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An appeals court hears arguments about Trump's gag order in Jan. 6 case

Lawyers for the former president and the special counsel team argued before a federal appeals court about the scope of a gag order lodged against him. The court gave no timetable for a ruling.

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Former President Donald Trump, shown here at a mixed martial arts event on Nov. 11, is asking to be freed from a gag order in an election interference case.
Former President Donald Trump, shown here at a mixed martial arts event on Nov. 11, is asking to be freed from a gag order in an election interference case. Frank Franklin II | AP
Updated November 20, 2023 at 12:13 PM ET

A federal appeals court is mulling whether to restrain the former president and current presidential candidate Donald Trump, who's asking the judges to free him from a gag order in his federal election interference case.

Trump's bombastic remarks about prosecutors and witnesses have pit his First Amendment rights against the need to protect next year's trial. Multiple courts are now grappling with Trump's remarks, a reflection of how a man who tested the limits of executive power in the White House is now testing the limits of the courts.

In more than two hours of arguments Monday before a three-judge panel in Washington, D.C., Trump attorney D. John Sauer asserted the limited gag order targets "core political speech" by a man running for the highest political office in the country. There is "near complete overlap" between Trump's defense to criminal charges and his ongoing political campaign, he added.

"The facts here don't come anywhere close to justifying this gag order," Sauer said.

But for special counsel Jack Smith and his prosecution team, the pattern is clear. Trump targets someone and his supporters respond with threats and intimidation.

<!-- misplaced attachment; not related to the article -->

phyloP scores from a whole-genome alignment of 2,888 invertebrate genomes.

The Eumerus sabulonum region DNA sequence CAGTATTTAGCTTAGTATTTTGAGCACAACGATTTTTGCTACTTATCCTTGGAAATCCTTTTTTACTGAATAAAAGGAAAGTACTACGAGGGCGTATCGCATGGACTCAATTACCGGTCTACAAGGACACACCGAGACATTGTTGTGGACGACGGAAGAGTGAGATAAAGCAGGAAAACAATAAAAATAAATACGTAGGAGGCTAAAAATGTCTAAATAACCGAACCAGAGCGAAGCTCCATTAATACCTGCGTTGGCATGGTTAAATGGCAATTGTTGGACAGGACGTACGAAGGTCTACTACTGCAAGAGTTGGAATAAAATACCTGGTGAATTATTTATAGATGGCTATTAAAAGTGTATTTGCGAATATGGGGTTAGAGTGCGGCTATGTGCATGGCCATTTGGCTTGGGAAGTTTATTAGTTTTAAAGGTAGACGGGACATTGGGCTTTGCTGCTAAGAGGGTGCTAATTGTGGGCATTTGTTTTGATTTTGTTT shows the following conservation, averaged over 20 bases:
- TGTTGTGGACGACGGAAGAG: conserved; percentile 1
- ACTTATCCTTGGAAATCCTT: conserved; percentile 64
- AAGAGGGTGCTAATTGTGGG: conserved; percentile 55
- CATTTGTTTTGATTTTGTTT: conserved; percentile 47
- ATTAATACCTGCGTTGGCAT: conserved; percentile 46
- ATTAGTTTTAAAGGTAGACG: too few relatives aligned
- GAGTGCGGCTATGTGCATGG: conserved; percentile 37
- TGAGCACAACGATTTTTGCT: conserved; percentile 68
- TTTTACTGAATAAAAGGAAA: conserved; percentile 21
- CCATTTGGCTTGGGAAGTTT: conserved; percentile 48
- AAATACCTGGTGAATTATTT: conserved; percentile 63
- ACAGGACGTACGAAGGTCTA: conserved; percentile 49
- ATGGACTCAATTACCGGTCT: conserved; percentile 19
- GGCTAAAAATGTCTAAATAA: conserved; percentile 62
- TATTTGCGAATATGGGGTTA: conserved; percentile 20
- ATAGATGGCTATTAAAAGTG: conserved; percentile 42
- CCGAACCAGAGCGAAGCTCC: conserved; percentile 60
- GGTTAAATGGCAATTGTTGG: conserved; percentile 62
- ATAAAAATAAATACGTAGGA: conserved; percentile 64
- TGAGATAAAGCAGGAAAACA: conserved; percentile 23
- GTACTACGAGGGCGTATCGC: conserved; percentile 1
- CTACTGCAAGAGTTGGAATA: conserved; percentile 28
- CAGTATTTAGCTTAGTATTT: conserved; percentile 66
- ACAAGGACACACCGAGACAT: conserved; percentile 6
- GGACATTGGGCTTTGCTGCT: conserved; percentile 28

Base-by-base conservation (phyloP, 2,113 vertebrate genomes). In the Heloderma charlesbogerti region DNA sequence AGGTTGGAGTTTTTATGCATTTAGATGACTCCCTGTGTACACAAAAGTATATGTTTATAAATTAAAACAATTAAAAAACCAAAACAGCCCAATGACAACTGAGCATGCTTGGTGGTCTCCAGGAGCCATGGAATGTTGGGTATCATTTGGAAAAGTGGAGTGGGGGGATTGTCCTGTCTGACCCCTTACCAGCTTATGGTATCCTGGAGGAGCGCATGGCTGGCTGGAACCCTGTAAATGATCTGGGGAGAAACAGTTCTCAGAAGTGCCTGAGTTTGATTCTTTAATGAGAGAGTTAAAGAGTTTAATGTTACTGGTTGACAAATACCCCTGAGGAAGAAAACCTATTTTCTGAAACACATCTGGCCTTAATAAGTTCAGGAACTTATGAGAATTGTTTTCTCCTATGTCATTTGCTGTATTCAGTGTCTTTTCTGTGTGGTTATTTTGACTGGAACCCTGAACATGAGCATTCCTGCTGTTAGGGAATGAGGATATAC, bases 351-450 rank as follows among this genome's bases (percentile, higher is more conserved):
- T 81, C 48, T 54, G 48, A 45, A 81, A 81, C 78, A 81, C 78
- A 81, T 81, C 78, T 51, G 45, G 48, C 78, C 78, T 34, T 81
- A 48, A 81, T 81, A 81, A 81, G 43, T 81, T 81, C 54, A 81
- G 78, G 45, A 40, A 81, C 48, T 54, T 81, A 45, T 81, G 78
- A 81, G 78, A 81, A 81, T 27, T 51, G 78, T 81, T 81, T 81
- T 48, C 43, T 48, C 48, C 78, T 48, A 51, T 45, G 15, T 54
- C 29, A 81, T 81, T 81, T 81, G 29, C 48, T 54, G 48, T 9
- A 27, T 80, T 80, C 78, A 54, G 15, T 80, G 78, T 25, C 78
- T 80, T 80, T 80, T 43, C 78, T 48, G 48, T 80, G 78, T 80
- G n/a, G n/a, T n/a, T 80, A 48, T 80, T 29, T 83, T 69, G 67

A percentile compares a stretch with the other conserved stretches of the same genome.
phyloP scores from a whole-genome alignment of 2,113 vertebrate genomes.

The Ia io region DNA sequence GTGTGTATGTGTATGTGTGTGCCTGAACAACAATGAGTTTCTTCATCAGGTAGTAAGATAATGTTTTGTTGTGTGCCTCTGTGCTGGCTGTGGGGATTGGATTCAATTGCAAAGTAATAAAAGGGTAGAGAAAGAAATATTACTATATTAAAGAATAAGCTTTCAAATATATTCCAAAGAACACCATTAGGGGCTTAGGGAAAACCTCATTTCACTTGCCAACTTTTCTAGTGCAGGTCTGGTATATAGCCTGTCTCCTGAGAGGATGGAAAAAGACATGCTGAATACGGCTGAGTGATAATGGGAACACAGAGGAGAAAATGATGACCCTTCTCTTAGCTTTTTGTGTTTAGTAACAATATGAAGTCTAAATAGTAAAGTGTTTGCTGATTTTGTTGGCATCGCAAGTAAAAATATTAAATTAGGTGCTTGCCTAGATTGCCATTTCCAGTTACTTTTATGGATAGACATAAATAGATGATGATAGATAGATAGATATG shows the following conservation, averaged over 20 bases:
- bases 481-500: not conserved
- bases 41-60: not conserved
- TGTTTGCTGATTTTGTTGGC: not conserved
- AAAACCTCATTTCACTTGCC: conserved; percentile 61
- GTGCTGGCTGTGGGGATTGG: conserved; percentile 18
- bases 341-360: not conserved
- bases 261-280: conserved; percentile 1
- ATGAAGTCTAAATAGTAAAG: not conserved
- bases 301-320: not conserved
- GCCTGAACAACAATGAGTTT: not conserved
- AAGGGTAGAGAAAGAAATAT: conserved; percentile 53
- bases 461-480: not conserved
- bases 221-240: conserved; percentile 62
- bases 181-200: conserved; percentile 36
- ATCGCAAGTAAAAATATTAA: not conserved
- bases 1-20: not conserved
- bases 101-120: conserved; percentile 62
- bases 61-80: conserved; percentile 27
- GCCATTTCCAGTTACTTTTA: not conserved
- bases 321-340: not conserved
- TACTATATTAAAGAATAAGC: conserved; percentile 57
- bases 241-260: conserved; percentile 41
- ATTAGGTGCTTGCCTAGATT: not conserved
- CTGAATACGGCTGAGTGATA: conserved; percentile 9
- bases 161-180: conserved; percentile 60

Just days after the Justice Department unveiled a four-count felony indictment against Trump in Washington, D.C. over the summer, the former president posted, "If you go after me, I'm coming after you." Prosecutors said some of Trump's supporters took note and took action.

"The defendant does not need to explicitly incite threats or violence in his public statements, because he well knows that by publicly targeting perceived adversaries with inflammatory language, he can maintain a patina of plausible deniability while ensuring the desired results," assistant special counsel Cecil VanDevender wrote in a recent court filing.

He cited numerous examples in court papers: a woman in Texas has been charged with making threats against U.S. District Judge Tanya Chutkan, who's overseeing the trial in Washington, D.C. Another judge in New York presiding over a civil fraud case involving Trump has faced hundreds of threatening calls and letters. And after Trump shared what he said was former President Obama's address online this year, a heavily armed man showed up there.

That threat has not abated or "gone stale," VanDevender argued Monday to the appeals court. Trump has "incessantly" made inflammatory posts to a national audience, he said.

Appeals court Judge Bradley Garcia pointed out that as the political campaign intensifies next year, Trump's rhetoric may follow suit. "As this trial approaches," the judge said, "the atmosphere is going to be increasingly tense. Why does the district court have to wait and see" what Trump might post then, as opposed to taking action now to prevent witness intimidation or threats of violence?